Modern Architecture in Mexico through the Eyes of Publishers
Wrriten by: Daniela Cruz | June 26, 2017
Arquitectura/México was one of the publications that had the greatest impact on the period of modern architecture in Mexico. Who edited this magazine? What themes did it address? What was its impact? Why is it important to highlight its accomplishments?
In response to the last question, the historical archive of specialist architecture journals from the 1940s-1980s, including Arquitectura and others such as Espacios and El Arquitecto, is of the greatest importance for the historical study of our field as well as its current development. They reveal the forms of thought and the directions taken by architectural creation of the time, which provides us today with knowledge for reflecting on and interpreting what is produced, and therefore the possibility of advancing in contemporary practice.
The magazine’s director, renowned Mexican architect Mario Pani, led the entire production of the magazine from 1938 to 1978, with 119 issues published. It began with the aim of disseminating international architectural culture in the print media in Mexico. However, as “good architecture” was increasingly being built locally, it shifted focus to promote Mexican practices, publishing works by Enrique del Moral, Félix Candela, Juan Sordo Madaleno, Luis Barragán, and Agustín Hernández, among many other well-known architects.
Meanwhile, the magazine’s pages also found room for the works of architects who had few opportunities to be published elsewhere, such as Manuel Rosen Morrison, Ramón Torres and Héctor Velázquez.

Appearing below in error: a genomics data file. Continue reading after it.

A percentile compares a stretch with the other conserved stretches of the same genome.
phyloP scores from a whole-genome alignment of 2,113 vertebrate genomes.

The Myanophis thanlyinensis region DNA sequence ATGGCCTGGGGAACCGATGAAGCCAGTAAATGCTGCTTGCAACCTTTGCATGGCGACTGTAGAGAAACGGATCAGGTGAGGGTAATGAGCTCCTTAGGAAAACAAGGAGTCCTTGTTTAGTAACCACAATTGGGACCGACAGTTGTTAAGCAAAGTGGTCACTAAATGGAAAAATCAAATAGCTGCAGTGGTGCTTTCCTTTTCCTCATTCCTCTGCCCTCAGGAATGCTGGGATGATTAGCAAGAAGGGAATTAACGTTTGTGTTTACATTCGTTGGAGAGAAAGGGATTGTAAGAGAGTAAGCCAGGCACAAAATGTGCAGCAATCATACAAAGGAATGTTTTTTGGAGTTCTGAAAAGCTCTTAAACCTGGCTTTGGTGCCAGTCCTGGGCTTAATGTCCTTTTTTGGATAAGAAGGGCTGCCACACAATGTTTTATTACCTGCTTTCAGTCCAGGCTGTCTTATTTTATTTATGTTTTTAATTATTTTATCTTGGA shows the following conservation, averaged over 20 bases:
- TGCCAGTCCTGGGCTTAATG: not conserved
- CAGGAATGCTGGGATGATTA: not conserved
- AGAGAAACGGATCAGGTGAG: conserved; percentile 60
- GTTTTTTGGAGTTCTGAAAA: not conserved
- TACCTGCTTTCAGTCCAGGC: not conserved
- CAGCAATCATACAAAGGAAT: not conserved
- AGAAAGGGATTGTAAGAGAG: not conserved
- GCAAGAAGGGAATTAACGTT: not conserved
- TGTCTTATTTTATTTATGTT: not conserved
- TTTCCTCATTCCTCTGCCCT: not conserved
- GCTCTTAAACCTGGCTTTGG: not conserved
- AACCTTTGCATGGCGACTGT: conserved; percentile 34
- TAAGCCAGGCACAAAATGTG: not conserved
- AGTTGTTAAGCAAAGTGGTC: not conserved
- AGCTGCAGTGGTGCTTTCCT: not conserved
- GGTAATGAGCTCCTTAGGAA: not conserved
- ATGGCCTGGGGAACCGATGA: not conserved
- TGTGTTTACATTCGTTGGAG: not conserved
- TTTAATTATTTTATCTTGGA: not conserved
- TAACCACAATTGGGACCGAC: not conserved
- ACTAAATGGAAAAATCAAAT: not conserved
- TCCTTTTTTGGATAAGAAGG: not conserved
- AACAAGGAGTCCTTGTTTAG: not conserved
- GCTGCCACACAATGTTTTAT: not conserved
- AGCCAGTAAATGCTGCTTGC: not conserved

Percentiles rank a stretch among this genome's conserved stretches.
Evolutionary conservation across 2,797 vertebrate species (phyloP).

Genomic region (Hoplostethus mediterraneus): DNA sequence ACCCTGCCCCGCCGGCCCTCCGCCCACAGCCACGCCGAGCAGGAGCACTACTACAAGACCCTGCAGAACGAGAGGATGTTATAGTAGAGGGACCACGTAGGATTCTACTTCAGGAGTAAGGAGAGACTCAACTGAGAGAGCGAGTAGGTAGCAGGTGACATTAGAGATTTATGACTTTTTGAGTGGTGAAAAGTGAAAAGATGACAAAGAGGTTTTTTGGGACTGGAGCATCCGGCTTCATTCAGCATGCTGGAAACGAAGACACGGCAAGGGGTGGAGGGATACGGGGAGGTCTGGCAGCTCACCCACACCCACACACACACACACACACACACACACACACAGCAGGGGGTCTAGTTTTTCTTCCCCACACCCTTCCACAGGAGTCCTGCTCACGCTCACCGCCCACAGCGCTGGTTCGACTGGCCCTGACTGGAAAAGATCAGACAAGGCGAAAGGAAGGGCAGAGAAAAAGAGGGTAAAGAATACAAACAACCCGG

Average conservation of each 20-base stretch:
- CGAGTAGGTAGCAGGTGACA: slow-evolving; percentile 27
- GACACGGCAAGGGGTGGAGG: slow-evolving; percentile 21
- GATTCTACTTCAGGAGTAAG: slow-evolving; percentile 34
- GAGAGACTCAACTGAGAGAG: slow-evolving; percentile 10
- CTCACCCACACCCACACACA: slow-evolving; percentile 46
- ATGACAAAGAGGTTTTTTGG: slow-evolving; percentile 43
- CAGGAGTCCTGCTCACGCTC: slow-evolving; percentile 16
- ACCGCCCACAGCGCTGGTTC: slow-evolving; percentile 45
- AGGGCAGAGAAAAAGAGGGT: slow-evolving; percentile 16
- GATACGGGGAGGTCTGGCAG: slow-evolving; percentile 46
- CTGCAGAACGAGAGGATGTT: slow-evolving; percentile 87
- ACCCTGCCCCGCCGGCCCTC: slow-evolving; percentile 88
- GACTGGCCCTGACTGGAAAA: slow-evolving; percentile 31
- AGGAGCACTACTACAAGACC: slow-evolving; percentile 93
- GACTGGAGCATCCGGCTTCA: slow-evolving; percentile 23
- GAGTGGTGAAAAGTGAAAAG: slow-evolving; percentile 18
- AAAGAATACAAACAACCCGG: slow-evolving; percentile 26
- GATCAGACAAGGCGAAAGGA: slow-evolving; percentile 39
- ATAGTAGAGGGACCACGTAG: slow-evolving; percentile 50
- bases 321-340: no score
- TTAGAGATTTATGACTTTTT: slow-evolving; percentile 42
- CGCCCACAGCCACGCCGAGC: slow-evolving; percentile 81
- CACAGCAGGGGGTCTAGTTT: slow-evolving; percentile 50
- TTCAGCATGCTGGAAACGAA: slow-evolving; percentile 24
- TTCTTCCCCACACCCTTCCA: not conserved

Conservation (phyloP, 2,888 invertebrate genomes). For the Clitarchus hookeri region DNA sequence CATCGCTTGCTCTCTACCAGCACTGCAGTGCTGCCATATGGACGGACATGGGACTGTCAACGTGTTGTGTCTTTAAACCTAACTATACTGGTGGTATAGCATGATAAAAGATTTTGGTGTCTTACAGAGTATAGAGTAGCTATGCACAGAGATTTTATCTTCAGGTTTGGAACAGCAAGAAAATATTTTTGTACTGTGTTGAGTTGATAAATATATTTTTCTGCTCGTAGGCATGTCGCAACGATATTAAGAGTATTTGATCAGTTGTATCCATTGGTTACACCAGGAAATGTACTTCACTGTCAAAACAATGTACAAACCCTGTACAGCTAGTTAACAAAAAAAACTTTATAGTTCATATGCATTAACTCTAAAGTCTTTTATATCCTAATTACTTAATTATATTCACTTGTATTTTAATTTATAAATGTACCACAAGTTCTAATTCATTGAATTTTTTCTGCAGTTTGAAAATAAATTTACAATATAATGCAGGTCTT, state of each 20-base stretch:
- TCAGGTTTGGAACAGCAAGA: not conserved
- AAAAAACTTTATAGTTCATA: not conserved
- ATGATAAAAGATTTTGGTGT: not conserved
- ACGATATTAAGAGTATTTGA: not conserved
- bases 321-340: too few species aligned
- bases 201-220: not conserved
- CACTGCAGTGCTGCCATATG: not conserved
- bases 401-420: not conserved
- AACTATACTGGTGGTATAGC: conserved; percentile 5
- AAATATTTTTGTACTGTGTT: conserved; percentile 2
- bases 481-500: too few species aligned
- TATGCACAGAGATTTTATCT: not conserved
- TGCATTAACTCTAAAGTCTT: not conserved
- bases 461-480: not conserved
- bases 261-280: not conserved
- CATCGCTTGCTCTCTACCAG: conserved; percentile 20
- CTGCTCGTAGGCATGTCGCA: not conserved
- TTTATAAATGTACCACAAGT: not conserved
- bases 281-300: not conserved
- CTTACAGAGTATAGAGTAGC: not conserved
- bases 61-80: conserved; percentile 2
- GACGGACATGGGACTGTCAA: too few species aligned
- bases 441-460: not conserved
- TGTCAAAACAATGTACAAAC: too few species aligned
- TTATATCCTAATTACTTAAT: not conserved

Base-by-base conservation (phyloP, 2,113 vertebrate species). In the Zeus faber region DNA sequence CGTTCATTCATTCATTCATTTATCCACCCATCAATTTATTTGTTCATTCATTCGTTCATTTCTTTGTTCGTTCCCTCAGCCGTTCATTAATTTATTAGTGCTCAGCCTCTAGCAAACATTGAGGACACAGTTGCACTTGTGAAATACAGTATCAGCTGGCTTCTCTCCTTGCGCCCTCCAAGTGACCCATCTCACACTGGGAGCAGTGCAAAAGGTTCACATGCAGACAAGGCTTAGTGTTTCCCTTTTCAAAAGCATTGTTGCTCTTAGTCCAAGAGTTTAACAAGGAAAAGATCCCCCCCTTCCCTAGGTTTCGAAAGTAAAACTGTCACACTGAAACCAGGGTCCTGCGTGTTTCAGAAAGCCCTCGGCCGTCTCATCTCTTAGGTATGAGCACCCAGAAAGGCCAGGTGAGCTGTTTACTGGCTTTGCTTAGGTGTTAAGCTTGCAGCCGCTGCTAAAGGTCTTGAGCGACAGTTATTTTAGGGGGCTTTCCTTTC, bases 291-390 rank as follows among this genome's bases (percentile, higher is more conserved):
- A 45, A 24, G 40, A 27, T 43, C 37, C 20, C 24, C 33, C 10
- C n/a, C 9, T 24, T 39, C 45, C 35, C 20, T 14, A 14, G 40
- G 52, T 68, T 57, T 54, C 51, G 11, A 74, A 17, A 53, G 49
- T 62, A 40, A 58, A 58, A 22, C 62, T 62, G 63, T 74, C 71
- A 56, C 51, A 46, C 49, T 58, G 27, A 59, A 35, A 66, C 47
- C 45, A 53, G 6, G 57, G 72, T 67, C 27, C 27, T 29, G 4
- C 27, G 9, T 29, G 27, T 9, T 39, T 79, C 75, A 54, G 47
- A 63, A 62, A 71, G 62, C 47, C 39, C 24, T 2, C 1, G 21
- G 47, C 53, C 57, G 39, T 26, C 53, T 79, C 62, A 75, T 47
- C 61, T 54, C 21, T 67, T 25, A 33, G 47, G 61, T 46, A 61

Every issue included sections that addressed different issues relating to architecture: Urbanism, “Decoration” (what we now call interior design), Industrial Design and Art (edited by Mathias Goeritz from issue 65), Books and Journals, and Reports and News from the field of architecture.
High-quality texts, opinion pieces and reviews of architectural works were included, many by prestigious authors. However, the magazine really stood out because of the visual material, by the best photographers of the day, including Guillermo Zamora and Armando Salas Portugal, figures we will discuss on a future occasion.
A number of special texts, such as “Notes for a Study” by José Villagrán García, “They Say About Architecture” and “Critique of Architectural Ideas”, expanded the perspective of how modern architecture was done and was perceived.
Although other print journals appeared over the 20th century that touched on the same issues, and some complained that Arquitectura/México was used to promote a number of personal interests, it succeeded in positioning itself as the magazine of record for the study of architectural modernity, as well as an inspiration for present-day and future publications.